Terry Teachout has written this incisive article about what he calls the ‘commodity musical’. Crucially, he doesn’t take issue with merely adapting movies into musicals, but instead targets those particular adaptations which, content to rest on the laurels of brand affection, add nothing to the source material, and feel ersatz from overture to finale.
I think there’s something we writers can do about it, very early in the process: don’t write these shows.
To help, here’s a rough flowchart I knocked up on the kitchen counter.
A brief demonstration, using a hypothetical stage musical of ‘When Harry Met Sally’, because it’s one of the best screen rom-coms, and has lots of brand affection going for it.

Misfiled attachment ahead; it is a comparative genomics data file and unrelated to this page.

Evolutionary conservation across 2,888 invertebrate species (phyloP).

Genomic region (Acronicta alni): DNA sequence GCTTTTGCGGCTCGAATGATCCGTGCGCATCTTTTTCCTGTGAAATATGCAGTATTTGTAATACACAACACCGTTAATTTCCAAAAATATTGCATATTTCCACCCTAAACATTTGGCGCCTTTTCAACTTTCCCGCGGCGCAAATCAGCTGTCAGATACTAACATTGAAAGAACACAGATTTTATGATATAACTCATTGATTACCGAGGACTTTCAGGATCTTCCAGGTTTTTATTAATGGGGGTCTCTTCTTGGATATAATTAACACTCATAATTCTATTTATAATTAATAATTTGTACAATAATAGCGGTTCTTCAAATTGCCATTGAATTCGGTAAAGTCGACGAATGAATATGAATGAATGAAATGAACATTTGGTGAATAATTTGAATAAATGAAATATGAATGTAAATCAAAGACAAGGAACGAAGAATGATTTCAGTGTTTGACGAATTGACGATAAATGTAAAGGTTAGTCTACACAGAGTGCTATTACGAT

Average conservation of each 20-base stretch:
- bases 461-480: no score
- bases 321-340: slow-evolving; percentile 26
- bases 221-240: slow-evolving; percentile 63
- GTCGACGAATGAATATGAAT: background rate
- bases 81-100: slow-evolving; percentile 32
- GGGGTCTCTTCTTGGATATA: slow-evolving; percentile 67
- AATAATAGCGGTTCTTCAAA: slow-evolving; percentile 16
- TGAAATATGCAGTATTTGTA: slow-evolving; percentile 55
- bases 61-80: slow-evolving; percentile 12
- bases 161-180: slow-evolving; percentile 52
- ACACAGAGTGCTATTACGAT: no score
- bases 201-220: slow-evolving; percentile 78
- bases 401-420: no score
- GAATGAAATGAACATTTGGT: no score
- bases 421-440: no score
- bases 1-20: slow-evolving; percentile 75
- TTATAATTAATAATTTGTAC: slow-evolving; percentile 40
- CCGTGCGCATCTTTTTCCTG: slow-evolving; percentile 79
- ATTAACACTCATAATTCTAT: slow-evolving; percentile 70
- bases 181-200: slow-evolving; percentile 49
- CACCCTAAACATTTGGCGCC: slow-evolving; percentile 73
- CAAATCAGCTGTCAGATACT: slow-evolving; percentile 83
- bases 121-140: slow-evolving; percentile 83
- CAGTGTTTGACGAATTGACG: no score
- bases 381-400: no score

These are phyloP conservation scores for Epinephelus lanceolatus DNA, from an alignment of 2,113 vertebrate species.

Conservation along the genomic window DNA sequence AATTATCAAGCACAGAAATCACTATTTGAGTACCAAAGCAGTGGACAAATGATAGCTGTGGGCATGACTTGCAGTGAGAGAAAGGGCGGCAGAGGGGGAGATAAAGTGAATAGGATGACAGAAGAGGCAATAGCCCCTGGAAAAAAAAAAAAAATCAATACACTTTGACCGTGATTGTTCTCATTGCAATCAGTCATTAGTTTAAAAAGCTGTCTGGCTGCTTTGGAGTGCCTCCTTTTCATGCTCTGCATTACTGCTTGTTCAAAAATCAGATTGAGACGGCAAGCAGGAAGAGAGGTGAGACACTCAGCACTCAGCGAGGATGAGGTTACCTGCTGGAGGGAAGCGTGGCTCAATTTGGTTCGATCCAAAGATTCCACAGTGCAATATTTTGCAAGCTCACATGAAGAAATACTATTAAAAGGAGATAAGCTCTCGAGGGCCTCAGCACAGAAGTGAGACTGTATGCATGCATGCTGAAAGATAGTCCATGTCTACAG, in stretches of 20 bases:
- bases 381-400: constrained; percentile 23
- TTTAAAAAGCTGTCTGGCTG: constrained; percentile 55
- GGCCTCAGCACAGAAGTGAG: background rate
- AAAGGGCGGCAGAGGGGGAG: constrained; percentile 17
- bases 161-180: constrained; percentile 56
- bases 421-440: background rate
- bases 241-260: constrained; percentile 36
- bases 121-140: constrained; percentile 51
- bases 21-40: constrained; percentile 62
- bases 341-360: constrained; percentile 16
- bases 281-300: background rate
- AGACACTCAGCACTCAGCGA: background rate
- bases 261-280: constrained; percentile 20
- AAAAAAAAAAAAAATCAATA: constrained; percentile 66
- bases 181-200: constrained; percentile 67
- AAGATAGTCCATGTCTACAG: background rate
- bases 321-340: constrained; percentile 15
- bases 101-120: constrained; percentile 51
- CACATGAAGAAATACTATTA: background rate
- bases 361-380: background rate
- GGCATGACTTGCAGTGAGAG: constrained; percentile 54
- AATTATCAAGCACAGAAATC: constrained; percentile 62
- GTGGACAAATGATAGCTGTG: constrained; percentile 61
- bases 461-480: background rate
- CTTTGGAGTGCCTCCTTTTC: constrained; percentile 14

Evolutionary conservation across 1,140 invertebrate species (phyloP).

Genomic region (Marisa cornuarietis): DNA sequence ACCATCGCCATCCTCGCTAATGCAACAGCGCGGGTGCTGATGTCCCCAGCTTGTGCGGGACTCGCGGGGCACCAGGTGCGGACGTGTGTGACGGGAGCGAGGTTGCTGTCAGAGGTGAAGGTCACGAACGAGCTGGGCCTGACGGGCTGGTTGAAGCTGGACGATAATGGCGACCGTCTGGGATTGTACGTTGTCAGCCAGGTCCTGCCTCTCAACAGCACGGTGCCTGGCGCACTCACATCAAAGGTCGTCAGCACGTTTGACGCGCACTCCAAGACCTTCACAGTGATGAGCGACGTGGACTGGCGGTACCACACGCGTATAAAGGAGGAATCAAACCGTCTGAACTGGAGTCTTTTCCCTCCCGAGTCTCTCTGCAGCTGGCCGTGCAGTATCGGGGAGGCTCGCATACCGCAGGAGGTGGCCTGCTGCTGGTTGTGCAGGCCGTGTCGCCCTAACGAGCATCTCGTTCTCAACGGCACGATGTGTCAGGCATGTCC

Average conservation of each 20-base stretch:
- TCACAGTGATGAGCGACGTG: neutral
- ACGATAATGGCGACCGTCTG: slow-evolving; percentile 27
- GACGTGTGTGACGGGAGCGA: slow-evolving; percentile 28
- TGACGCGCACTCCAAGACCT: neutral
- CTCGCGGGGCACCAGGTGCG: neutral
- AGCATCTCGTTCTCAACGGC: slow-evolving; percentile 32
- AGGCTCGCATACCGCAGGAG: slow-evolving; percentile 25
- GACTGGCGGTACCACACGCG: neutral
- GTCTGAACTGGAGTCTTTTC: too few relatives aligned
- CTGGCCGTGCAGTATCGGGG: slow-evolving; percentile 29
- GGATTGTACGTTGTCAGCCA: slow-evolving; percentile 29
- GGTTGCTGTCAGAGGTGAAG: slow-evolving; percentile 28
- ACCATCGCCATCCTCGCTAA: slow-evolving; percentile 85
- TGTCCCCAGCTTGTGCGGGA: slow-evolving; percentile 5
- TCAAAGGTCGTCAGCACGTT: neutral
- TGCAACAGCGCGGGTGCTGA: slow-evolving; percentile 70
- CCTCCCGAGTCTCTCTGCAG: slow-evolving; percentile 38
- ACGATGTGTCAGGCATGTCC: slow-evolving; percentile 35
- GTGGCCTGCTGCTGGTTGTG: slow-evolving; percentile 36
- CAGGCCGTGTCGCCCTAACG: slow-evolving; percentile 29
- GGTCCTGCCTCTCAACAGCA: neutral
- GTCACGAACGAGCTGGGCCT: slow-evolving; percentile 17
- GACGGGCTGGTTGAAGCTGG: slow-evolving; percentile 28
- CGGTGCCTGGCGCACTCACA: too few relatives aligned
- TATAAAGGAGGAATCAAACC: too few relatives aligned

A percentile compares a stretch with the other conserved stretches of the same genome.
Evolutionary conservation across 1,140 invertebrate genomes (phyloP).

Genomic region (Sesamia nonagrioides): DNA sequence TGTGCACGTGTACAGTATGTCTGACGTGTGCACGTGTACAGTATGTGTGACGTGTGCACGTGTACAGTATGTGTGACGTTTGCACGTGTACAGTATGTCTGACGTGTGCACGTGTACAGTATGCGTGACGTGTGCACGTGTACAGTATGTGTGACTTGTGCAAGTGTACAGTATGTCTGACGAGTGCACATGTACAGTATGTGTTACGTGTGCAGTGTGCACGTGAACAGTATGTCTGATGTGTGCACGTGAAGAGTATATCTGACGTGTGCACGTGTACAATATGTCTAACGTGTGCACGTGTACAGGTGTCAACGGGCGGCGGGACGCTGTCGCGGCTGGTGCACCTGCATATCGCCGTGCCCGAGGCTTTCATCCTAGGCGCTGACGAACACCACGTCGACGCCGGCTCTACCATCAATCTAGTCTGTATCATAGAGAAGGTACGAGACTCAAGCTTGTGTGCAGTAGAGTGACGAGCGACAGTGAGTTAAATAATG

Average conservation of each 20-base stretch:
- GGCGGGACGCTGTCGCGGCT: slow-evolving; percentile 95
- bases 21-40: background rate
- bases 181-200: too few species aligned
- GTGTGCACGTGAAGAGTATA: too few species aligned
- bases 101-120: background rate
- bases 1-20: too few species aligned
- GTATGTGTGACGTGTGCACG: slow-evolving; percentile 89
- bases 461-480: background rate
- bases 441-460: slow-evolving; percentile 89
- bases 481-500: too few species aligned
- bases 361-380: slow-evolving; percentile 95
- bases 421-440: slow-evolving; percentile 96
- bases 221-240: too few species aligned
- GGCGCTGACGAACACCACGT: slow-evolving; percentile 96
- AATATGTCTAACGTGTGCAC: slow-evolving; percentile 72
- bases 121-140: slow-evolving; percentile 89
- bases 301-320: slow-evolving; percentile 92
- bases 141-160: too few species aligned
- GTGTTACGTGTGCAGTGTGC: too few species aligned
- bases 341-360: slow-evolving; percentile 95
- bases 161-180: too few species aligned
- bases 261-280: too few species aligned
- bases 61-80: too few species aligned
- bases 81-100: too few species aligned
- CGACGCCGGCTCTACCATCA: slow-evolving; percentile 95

A must-have moment
Sally’s fake orgasm scene in the diner.
Is it cinematic?
Yes, I think it is. Most of it relies on a quiet voice and small face movements at the beginning, climaxing (forgive me) in table-pounding and hair tossing. The deadpan reaction shots of Harry and the other diners are vital. A stage version would be possible, but necessarily very different.
So, a whole fake orgasm number?
Yes, that’s probably what a real stage adaptation would do, and it’s a bad idea. You don’t stretch out a joke like that over three minutes. See ‘He Vas My Boyfriend‘, from Young Frankenstein, for a number that steps on the tail of a great line, and stops the plot dead.
Can you top it?
Nope. You will never do better than “I’ll have what she’s having”. And it won’t be surprising, which it really was in 1989. Now it’s ubiquitous.
Could you just leave it out?
Sure, but think about what an audience is expecting. If this scene isn’t in the show, why are you even writing a musical of ‘When Harry Met Sally’?
The best thing about this thought process is that it takes less time than Sally’s pretend orgasm, and leaves you free to write something worthwhile.